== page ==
Don’t Lose Everything… Don’t Ignore the Bankruptcy Warning Signs…

If any of the Bankruptcy Warning Signs above seem to be happening to you, then you may want to consider your bankruptcy options. Many people have filed for bankruptcy to deal with their debt. In fact, Bankruptcy Laws were enacted to help people to relieve their debts and get a fresh financial start.

If you are having financial difficulty or are drowning in debt, contact, The Law Offices Of R.J.Atkinson. As Austin Bankruptcy Lawyers, we have helped thousands in Texas to eliminate, reduce, and reorganize their debts. Contact us for a free bankruptcy evaluation and a free bankruptcy means test to see if you are eligible to file for bankruptcy. If you are eligible, we can help you file for Chapter 7, Chapter 11, or Chapter 13 to reduce, reorganize, or completely get rid of your debt.

Whether you live in Houston, San Antonio, Austin, Dallas, Waco, San Marcos, Temple, Kyle, Buda, Baytown, College Station, Bryan, Dennison, Round Rock, Georgetown, Plano, Garland, Irving, McKinney, Carrolton, Denton, Katy, Richardson, Sugarland, New Braunfels, Seguin, Humble, Boerne, Kerrville, Addison, Arlington, Victoria, Sherman, or most anywhere else in Texas, we can help you determine your eligibility to file for Bankruptcy and can help you decide if Bankruptcy is and viable option for you.

Call Austin Bankruptcy Lawyer R.J.Atkinson: 512-617-2899

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Please read: Certification | Disclaimer | TexasLegalWeb | State Bar of Texas | Resource LinksLast Updated August 16, 2017
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Filing Bankruptcy can sometimes be the fastest way to get out of debt and may be the most affordable way to get a fresh financial start. Chapter 7 Bankruptcy can quickly wipe out your debts, increase your credit score, stop wage garnishments, get rid of credit card debt, eliminate medical bills, stop payday loans, stop bill collectors, erase negative credit reporting, and reestablish new credit after bankruptcy. RJ Atkinson — Austin Bankruptcy Lawyer have payment plans to make filing Chapter 7 or Chapter 13 Bankruptcy affordable which include low cost flat fees for Chapter 7 that may be considered the cheapest bankruptcy attorney fees compared to fees other bankruptcy lawyer charge. Chapter 13 Bankruptcy can save your home from foreclosure, save your car from repossession, lower monthly payments, reduce interest rates, get rid of late fees, reduce credit card interest, payoff high credit card debt, raise your credit score, stop creditor harassment, get rid of debt, reduce debt, eliminate creditor calls at work, stop collection calls, start over financially, discharge debts and/or be debt free in 3 to 5 years. IRS tax problems, tax levies, wage garnishments, back taxes, payroll taxes, income taxes can often be handled in Chapter 13 bankruptcy. Divorce/Bankruptcy – past due child support arrears, alimony, spousal support, and divorce debt can often be handled in chapter 13 bankruptcy. The Law Offices of RJ Atkinson handles debt consolidation, loan modifications, credit card debt settlement, debt negotiation, lawsuit defense, IRS problems, credit card lawsuits, TROs temporary restraining orders to foreclosure, forbearance agreements to foreclosure, FDCPA Fair Debt Collection Practices Act lawsuits, FCRA Fair Credit Reporting Act lawsuits, credit report disputes, debt collection lawsuits, adversary complaints in bankruptcy, bankruptcies, foreclosure workouts, mortgage short sales, real estate property tax disputes, civil litigation, commercial litigation, tax lawsuits, small business bankruptcy, corporate bankruptcy, business creditor representation, and most every kind of debt related issue or financially based legal problem on a case by case basis.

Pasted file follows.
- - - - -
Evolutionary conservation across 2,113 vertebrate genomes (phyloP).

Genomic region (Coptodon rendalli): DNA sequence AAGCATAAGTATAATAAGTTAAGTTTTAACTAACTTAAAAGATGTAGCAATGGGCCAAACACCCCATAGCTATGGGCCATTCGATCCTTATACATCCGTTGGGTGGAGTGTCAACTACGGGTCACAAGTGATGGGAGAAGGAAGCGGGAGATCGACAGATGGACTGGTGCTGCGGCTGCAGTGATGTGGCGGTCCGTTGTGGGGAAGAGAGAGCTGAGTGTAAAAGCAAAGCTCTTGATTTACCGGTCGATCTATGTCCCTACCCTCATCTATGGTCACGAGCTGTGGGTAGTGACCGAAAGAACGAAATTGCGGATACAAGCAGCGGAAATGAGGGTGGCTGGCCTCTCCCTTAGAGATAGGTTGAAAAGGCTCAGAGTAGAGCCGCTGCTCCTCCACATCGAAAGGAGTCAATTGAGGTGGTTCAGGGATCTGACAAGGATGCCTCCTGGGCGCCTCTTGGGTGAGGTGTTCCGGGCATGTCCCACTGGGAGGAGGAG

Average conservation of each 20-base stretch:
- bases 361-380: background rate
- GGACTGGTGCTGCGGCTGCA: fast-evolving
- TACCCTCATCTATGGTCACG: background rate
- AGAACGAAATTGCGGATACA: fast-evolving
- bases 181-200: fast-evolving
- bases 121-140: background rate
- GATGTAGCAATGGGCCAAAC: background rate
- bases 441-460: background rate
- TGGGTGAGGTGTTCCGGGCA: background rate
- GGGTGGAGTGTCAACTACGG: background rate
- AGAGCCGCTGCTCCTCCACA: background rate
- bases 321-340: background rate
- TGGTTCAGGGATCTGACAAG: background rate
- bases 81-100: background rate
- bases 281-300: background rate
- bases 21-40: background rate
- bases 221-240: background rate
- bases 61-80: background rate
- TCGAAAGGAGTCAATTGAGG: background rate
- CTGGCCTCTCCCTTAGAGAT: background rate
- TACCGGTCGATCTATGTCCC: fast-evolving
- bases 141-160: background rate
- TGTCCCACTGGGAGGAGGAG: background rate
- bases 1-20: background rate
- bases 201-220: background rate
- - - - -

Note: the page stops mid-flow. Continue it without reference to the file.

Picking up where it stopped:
Austin Bankruptcy Attorney at RJ Atkinson handle Personal Bankruptcy and Business Bankruptcy cases in and around Austin TX Travis County, as well as the Counties of Williamson, Bastrop, and Hays. If you live in Austin and would like to file for Bankruptcy, the Austin Bankruptcy Lawyer at RJ Atkinson represent people and businesses in Bankruptcy proceedings throughout the Austin area. We accept bankruptcy cases in Austin Texas, Georgetown Texas, Round Rock Texas, San Marcos Texas, or in the Cities of Barton Creek, Bartlett, Bastrop, Bear Creek, Bee Cave, Blanco, Briarcliff, Buda, Cedar Park, Creedmoor, Coupland, Dripping Springs, Elgin, Florence, Garfield, Georgetown, Granger, Hutto, Hudson Bend, Jollyville, Jonestown, Jarrell, Johnson City, Kyle, Lago Vista, Lakeway, Leander, Liberty Hill, Lost Creek, Luling, Manchaca, Manor, Mountain City, Norman’s Crossing, Onion Creek, Pflugerville, Point Venture, Rollingwood, San Leanna, Shady hollow, Smithville, Sunset Valley, Taylor, Thorndale, Thrall, The Hills, Volente, Waterloo, Weir, Webberville, Wells Branch, West Lake Hills, Wimberley, Windmere, Woodcreek, or most anywhere in the Austin area.